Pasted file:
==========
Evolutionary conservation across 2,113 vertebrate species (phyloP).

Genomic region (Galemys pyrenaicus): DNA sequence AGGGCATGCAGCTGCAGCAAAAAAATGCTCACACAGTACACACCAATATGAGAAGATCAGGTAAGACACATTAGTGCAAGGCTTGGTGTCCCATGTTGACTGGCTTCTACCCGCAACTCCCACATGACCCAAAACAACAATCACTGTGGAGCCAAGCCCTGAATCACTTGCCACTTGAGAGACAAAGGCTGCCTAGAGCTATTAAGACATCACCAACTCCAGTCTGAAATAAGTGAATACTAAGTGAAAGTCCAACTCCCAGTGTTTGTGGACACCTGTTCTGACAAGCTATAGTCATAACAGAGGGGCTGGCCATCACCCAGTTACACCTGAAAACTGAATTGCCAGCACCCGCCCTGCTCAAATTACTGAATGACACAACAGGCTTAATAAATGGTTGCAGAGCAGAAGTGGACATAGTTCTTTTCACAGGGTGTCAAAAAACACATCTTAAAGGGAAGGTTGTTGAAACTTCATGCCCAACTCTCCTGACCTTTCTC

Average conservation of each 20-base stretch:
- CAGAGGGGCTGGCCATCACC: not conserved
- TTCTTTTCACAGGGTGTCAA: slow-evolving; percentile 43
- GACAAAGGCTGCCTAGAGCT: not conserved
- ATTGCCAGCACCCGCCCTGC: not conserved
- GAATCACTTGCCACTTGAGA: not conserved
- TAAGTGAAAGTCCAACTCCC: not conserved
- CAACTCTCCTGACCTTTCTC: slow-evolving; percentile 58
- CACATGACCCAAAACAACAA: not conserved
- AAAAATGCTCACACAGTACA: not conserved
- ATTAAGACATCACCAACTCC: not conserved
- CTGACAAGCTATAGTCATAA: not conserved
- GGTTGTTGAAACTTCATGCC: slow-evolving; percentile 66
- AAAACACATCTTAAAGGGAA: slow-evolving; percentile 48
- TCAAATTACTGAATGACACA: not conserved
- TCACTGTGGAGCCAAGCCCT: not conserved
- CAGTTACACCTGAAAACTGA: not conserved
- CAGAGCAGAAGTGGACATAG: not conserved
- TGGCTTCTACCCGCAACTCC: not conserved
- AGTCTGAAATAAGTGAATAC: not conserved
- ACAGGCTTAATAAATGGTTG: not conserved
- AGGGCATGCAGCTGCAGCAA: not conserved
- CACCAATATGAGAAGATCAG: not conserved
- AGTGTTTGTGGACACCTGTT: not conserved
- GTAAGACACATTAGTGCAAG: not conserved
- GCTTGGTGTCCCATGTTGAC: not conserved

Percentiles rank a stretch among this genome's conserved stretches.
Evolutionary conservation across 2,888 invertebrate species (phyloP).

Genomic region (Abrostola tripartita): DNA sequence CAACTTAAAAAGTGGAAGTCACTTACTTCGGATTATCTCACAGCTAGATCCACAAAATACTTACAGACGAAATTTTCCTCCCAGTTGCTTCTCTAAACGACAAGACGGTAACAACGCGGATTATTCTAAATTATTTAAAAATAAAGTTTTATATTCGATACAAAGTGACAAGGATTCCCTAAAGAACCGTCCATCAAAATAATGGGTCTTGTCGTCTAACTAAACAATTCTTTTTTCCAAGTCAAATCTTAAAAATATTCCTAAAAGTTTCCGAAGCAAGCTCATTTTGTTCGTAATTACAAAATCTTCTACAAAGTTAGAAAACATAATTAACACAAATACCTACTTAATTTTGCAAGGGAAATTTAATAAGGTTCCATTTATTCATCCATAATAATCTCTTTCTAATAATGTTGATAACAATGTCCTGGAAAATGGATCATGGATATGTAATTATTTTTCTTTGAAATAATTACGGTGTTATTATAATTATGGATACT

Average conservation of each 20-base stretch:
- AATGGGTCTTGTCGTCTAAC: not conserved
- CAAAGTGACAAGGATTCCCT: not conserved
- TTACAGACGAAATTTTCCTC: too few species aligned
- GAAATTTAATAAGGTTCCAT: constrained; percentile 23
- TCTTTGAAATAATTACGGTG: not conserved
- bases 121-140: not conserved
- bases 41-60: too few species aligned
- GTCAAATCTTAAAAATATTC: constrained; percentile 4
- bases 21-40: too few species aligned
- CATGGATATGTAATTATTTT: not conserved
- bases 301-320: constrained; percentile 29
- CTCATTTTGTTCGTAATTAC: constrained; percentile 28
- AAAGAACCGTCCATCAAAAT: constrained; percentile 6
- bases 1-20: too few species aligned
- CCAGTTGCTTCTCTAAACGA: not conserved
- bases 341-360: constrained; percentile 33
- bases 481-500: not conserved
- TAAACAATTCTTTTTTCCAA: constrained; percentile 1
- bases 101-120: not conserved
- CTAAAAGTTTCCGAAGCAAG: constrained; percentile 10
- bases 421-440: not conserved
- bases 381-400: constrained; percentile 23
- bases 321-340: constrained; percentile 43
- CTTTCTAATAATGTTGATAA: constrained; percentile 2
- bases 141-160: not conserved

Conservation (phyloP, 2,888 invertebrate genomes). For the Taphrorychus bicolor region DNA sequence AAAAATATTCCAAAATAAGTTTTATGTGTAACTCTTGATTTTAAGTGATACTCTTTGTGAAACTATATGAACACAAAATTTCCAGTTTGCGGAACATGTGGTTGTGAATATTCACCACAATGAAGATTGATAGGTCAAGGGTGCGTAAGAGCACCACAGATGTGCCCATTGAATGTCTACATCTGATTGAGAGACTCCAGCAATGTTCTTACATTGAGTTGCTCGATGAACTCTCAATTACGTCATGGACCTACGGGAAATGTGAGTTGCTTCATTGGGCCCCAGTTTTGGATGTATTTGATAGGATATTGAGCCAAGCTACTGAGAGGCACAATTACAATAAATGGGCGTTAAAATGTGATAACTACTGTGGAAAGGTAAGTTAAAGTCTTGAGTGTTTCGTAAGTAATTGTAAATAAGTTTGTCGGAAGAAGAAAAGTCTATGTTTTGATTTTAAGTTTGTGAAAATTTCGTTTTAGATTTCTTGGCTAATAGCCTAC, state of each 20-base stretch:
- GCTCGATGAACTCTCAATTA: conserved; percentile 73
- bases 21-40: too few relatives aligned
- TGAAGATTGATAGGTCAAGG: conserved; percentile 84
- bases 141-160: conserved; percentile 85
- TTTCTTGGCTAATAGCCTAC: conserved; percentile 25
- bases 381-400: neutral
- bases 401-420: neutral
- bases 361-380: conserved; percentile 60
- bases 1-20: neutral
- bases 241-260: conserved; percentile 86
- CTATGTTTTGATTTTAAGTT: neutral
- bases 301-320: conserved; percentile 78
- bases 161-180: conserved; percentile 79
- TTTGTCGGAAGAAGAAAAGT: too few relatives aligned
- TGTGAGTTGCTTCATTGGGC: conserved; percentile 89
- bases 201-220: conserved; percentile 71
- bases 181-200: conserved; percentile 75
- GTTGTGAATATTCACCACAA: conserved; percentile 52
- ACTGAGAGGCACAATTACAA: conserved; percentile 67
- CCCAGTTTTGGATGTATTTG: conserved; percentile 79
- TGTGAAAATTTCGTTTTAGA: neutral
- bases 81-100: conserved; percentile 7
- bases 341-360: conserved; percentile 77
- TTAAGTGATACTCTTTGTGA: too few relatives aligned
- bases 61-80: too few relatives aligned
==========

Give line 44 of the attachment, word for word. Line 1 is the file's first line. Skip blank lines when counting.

- CTCATTTTGTTCGTAATTAC: constrained; percentile 28